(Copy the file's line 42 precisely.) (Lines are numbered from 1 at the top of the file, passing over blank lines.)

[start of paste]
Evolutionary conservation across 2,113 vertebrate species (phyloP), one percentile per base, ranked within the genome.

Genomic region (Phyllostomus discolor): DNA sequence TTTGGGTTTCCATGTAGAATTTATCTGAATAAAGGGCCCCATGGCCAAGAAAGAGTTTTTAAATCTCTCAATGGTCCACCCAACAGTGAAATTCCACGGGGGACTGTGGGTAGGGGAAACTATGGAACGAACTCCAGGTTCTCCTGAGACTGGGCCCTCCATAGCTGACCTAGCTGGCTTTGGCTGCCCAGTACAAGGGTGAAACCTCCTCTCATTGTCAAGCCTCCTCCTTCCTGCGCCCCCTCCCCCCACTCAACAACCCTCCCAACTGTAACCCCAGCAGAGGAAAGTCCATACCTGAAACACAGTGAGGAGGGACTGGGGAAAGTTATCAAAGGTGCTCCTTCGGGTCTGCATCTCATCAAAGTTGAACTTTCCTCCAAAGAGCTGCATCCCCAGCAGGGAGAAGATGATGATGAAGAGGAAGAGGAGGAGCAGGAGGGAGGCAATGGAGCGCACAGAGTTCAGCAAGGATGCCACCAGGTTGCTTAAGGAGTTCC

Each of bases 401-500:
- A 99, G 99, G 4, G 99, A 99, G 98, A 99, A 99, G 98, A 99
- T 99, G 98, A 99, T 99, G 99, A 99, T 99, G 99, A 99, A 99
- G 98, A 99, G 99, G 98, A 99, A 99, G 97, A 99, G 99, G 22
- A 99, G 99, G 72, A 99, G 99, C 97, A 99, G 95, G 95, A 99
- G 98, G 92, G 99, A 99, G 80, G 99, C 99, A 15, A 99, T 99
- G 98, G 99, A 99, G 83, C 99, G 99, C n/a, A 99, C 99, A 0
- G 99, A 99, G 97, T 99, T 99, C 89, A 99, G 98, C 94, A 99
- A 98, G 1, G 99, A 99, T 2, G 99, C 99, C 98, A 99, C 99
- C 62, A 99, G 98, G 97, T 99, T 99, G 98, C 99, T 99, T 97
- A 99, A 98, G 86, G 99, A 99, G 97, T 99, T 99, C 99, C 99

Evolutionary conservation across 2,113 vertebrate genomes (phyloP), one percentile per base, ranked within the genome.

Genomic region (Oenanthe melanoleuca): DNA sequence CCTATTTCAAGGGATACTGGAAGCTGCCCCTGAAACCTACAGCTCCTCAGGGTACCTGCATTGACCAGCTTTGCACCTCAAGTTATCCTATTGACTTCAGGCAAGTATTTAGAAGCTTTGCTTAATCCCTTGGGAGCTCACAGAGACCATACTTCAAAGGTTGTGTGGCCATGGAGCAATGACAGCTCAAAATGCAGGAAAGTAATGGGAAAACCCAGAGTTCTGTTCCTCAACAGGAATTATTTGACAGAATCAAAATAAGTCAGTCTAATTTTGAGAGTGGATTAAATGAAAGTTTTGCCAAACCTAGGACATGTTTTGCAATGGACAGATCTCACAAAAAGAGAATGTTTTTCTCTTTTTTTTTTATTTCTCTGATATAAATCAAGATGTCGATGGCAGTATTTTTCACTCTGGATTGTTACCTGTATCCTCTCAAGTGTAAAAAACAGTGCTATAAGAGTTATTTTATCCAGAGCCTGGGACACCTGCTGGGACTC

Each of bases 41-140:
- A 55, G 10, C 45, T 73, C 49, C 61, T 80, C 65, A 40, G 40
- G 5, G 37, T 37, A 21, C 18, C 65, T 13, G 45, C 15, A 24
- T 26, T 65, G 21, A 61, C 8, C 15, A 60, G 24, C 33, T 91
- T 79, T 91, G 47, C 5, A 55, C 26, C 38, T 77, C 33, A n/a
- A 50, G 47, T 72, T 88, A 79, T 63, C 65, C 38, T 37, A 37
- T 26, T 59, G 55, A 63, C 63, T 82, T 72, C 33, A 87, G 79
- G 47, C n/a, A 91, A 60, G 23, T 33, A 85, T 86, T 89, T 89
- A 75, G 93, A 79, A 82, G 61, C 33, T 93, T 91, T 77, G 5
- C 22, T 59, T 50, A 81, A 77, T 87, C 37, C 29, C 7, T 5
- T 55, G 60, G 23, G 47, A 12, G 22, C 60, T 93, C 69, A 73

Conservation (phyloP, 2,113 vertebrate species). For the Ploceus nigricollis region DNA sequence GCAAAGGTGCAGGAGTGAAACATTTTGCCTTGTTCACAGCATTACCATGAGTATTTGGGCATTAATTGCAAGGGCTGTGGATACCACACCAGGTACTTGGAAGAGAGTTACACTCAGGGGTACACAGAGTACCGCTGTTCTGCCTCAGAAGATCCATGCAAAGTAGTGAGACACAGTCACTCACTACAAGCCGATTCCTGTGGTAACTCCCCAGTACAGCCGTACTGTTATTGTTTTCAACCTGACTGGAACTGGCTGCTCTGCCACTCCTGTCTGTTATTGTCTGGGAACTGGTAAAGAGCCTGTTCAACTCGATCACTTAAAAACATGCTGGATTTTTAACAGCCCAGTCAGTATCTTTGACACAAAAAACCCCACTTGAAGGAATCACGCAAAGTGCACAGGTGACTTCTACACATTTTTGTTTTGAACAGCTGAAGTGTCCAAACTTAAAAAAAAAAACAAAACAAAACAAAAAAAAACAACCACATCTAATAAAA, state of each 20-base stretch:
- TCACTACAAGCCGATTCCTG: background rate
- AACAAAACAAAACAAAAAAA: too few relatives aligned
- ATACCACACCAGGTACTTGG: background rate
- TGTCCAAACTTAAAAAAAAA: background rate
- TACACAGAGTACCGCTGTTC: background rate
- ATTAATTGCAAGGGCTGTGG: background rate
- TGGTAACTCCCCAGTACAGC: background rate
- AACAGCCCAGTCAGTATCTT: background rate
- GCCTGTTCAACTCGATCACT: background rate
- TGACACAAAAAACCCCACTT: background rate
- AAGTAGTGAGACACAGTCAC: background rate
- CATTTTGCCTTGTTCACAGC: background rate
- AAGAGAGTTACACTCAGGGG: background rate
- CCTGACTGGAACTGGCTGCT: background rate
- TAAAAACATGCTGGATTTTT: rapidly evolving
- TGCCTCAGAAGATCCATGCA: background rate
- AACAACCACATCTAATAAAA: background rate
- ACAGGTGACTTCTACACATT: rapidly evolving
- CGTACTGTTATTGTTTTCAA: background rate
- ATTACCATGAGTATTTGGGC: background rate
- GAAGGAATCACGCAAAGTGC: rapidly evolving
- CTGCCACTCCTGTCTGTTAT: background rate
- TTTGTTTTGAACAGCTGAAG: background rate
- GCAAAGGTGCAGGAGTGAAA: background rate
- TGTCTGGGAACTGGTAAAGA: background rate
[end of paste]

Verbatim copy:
- TAAAAACATGCTGGATTTTT: rapidly evolving